Why are they needed?
Because in the confused Church of today such bishops need to be faithful to 1) the biblical miracles of the virginal conception of Jesus and his Resurrection and empty tomb; 2) the biblical ethic that sex should be reserved for lifelong heterosexual monogamous marriage; and 3) the biblical principle that means bishops should be male – all issues in the North East in recent years. So bishops Martin Morrison and John Ellison have helped churches like Jesmond Parish Church, St Oswald’s Walkergate, Christ Church Durham, Holy Trinity Gateshead, St Joseph’s Benwell, and other churches when needed. But they cannot go on for ever!

How will the Church of England grow?
By new English bishops working to a new style of being bishops – that is working primarily to establish new churches. Martin Morrison provides such a model: he continues in his local church, while exercising a wider role to establish new churches and provide external accountability.

How will the Church of England benefit?
The aim is not to create a new denomination. No! This is one small but necessary step on behalf of faithful Church of England ministers and congregations nationwide in our mission to the nation. This is not a step of ‘leaving the Church of England’. It is the theologically liberal bishops and clergy that have ‘left the Church of England’ doctrinally. This is a step to preserve the Church of England’s heritage and mission which we have received.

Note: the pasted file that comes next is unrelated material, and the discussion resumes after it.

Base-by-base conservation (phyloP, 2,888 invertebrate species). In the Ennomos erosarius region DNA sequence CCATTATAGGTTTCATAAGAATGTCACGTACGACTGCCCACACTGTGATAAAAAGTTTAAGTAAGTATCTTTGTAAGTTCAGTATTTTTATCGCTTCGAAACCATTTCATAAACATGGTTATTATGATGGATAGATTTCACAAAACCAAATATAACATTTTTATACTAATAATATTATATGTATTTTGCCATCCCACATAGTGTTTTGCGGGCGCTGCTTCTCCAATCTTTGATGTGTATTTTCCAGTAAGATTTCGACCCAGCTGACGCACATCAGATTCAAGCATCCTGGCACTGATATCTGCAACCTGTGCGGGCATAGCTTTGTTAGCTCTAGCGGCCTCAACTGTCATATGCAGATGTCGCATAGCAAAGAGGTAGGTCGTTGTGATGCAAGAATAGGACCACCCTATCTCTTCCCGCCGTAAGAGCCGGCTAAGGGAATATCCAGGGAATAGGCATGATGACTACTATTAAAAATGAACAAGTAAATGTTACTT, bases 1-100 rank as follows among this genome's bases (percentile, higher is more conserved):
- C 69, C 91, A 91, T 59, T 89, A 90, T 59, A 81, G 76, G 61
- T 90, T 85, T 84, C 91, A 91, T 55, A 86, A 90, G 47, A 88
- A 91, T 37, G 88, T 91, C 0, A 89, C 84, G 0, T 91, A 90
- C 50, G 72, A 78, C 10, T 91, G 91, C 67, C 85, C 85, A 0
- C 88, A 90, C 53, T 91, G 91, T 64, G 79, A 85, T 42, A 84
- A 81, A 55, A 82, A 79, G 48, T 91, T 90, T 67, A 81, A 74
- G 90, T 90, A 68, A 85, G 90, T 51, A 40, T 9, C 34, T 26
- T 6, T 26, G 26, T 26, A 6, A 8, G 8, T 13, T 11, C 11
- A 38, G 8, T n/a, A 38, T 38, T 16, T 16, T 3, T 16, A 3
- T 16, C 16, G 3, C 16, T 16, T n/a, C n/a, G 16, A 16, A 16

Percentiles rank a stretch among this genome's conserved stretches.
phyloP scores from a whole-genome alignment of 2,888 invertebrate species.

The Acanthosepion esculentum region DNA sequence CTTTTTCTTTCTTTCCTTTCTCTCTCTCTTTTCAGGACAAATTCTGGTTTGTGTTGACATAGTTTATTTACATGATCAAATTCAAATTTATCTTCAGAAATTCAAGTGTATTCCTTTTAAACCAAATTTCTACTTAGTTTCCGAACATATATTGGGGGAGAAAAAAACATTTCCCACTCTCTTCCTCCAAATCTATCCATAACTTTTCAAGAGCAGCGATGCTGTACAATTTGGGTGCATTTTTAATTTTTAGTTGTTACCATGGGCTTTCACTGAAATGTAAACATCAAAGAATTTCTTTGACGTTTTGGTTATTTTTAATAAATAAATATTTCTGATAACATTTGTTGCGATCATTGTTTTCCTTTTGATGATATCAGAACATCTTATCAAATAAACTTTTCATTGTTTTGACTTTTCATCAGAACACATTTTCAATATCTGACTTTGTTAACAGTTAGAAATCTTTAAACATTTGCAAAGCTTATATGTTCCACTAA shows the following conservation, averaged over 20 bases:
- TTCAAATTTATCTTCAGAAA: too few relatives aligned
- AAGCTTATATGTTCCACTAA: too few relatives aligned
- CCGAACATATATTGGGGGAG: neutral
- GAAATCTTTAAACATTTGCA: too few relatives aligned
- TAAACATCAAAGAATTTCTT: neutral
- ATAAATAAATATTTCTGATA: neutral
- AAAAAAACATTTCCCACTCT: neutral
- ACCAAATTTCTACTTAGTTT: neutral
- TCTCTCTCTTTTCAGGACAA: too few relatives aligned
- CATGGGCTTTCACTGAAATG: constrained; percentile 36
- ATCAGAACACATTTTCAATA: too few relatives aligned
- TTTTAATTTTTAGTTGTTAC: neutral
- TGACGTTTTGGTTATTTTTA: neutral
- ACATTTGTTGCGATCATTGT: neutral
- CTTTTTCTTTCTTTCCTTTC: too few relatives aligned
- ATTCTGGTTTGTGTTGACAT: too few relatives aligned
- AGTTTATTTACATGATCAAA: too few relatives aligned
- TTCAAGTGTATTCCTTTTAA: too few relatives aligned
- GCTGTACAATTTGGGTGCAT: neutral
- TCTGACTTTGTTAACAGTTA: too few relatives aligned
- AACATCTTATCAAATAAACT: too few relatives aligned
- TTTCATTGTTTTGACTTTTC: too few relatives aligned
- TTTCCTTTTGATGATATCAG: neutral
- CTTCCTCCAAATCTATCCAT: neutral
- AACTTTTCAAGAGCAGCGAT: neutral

Could we not have carried on just as we are?
No! We need new style English bishops here ‘on the ground’ to plan for and enable the urgent spread of the gospel nationwide – especially through church planting. And ‘carrying on as we are’ would almost certainly mean biblically faithful ministers finding it increasingly difficult to be ordained and deployed by the current system, as people are ‘filtered out’ according to their views on homosexual practice and the ordination of women.

Will it produce more clergy and growing churches?
Yes, with prayer! For it requires, fundamentally, the ordination and deployment of new ministers who are biblically faithful – which the current system, sadly, can hinder. And we hope that some of those ministers will move into existing Church of England posts as well as new church plants, to contribute to the recovery of the gospel and to further the ministry of men and women for church growth.